Two worries about the gifts of the Spirit particularly trouble me. The first is the isolation and concentration of certain gifts within certain denominations or congregations. Since we live in a culture where homogenized affinity is prized highly, we tend to form Christian communities with others very much like ourselves and so where certain gifts are ignored and others are highly prized. Thus teaching of doctrine comes to the fore among some Reformed, while others may prize evangelism or healing. The problem here is that we are failing to serve the Body effectively within the context of local Christian communities as that seems to be envisioned by the New Testament.

Moreover, there is the danger that some gifts may be distorted and abused when left unchecked in an unbalanced context. Thus some Presbyterians may be so enamoured of doctrine that they verge into a proud sectarianism or use teaching to exclude and control, so that the gift is virtually destroyed by the abuse. Some Pentecostals, on the other hand, may abuse gifts such as healing, using it manipulatively and arrogantly, sometimes even questioning the degree of faith of those who don't seem to be claiming God's promises, blaming those who are already hurting.

A wider variety of gifts, present and enacted within a community of faith, would tend, I think, to balance out these distortions and bring God's people into more effective Christ-like service to one another and their wider communities.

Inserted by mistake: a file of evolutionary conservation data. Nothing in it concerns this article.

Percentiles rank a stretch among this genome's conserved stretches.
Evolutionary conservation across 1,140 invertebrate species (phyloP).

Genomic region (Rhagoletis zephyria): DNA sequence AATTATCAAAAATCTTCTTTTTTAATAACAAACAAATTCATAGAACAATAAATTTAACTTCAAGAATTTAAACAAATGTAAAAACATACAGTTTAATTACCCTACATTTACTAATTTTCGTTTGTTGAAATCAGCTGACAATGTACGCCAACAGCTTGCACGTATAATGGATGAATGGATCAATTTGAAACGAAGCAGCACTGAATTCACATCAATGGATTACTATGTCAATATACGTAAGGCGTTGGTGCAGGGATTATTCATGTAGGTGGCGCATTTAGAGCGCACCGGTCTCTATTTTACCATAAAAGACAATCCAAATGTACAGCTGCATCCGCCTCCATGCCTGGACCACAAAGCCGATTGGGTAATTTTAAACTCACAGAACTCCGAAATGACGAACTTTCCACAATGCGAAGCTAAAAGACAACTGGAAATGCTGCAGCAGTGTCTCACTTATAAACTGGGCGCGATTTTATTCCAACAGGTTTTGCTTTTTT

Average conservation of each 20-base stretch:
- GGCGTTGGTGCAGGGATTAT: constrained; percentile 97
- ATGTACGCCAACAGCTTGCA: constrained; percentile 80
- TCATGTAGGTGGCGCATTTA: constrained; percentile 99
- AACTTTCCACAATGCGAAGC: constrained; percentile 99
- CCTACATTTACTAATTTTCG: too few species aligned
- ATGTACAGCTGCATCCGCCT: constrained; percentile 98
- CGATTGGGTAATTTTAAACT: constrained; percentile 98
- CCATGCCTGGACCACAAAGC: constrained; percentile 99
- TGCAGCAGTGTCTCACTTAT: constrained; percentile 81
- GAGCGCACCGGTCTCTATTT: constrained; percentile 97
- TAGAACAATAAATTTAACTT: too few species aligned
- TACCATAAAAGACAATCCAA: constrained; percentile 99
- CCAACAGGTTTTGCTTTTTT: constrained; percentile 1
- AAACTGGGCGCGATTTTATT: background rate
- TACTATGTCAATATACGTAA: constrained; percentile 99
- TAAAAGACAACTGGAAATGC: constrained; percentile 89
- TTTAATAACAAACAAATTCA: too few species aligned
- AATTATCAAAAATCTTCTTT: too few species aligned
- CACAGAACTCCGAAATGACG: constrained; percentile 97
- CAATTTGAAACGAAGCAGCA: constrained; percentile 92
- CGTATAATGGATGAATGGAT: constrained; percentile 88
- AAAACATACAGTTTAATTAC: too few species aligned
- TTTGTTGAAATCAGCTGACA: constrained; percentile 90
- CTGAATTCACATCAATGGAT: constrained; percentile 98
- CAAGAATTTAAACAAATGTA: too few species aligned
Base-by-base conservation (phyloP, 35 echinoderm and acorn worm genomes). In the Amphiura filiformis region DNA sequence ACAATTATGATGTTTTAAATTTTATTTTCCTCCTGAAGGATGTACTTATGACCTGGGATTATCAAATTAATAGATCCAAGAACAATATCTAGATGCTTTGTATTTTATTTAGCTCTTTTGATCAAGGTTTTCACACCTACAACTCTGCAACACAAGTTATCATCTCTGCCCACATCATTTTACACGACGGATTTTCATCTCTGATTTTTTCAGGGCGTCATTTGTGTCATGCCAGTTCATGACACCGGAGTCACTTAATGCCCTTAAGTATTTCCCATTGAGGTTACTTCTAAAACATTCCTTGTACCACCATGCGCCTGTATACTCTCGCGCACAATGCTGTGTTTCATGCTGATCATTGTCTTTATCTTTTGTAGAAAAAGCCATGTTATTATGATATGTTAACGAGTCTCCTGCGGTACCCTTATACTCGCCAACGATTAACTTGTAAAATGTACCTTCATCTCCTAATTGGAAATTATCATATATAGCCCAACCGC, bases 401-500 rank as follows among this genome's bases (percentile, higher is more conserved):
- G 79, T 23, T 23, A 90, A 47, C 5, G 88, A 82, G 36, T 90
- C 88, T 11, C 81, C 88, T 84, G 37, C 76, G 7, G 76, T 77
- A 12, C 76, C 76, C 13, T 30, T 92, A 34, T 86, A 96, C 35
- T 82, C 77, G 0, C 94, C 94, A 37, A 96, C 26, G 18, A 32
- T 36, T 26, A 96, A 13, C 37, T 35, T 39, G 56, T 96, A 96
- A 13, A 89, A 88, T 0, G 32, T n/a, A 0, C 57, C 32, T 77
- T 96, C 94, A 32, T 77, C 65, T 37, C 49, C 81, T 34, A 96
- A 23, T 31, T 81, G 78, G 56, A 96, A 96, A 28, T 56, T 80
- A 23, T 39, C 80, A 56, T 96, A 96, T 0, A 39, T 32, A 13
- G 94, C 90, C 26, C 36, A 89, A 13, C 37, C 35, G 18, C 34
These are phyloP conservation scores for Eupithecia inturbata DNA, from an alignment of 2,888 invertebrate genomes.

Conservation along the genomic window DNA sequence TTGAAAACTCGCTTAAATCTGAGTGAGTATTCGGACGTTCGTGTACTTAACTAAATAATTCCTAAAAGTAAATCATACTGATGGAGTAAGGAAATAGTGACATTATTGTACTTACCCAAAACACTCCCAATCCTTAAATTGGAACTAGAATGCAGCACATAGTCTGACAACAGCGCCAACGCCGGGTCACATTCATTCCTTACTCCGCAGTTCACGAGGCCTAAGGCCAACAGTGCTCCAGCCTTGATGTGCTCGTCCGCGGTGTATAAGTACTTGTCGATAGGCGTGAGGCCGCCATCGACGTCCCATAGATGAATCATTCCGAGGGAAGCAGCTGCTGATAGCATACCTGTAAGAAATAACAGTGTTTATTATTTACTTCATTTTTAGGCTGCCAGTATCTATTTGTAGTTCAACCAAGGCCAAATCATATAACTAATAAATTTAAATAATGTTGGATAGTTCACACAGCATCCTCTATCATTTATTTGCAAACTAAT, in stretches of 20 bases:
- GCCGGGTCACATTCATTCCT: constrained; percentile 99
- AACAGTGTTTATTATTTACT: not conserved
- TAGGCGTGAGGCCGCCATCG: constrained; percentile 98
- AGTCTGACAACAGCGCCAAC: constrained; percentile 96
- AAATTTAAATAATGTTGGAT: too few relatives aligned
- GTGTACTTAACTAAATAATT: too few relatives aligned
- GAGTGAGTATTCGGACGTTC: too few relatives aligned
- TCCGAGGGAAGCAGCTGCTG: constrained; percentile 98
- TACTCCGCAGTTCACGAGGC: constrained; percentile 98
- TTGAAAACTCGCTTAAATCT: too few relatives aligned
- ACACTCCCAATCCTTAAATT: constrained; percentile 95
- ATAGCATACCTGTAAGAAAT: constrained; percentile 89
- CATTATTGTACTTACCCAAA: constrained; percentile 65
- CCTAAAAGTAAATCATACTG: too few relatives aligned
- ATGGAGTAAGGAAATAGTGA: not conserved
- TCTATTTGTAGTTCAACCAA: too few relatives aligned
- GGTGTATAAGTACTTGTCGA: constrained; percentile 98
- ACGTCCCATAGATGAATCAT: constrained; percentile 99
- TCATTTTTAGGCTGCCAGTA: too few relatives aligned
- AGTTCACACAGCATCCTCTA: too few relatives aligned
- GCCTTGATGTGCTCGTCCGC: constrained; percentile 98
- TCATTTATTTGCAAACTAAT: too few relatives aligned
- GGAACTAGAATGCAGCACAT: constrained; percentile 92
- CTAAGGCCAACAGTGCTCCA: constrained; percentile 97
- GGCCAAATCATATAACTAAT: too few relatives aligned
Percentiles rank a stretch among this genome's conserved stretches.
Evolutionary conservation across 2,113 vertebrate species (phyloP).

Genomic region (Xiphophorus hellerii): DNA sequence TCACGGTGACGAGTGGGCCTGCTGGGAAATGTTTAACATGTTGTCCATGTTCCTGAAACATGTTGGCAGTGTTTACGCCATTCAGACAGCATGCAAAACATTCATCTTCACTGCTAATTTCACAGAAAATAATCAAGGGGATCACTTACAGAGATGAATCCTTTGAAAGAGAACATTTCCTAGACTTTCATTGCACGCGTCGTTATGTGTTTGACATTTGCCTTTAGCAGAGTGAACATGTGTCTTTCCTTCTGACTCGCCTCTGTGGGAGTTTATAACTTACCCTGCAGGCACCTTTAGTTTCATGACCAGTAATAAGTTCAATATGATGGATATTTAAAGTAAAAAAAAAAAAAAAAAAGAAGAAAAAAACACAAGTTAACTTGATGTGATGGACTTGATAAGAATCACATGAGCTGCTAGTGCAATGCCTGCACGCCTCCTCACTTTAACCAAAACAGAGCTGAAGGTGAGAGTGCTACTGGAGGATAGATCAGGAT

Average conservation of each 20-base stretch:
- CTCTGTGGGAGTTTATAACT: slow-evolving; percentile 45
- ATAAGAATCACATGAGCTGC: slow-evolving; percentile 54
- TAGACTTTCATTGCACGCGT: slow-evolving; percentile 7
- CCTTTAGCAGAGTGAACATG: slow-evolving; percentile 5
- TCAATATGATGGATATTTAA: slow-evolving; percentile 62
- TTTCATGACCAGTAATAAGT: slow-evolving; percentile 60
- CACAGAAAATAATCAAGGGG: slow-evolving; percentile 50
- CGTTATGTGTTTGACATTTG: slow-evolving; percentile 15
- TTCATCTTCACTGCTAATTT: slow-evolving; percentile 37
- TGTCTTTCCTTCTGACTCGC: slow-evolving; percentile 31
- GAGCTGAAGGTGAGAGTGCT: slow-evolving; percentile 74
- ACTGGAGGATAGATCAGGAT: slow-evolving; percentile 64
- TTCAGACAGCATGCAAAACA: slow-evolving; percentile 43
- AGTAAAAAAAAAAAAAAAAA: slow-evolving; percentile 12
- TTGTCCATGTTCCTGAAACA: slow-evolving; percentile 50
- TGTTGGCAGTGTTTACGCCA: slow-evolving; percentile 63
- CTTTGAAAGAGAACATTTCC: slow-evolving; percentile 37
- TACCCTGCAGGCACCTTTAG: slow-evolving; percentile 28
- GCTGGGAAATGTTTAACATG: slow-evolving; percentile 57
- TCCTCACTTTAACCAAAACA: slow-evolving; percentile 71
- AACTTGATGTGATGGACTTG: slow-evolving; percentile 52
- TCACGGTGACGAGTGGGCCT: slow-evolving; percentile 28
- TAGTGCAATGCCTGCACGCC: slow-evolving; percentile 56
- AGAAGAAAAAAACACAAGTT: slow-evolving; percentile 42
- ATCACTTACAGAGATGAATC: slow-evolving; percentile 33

My second worry is that in some theological circles (often including my own), the gifts of the Spirit are nearly ignored. While an unhealthy interest in ostentatious spirituality is an opposite danger, the danger of suppressing the Spirit's work is also profound (the way the doctrine of "irresistible grace" is sometimes framed perhaps eclipses this danger from view for some). We are to desire the gifts of the Spirit, seek to be filled with him, and fan into flame those gifts he has poured out on us. The gifts of the Spirit are nothing to fear and find their proper context within the life of God's people, particularly as that is rooted in the Word and Sacraments within their liturgical context.

Thus the gifts of comfort and encouragement have a touchstone in the general confession of sin and the word of absolution we receive in faith. Teaching is rooted in the way Scripture functions in the worship of God's people. Hospitality flows from the generous Table from which we receive. Proper governance is seen in the liturgitcal coordination of the faithful. And so on. Within their proper baptismal context, following the pattern set by Christ, and flowing from the community of believers gathered in prayer, the Spirit's gifts are to be received and excerised in faith, expecting Christ to be present with his Spirit to act powerfully among his people and for the sake of his world.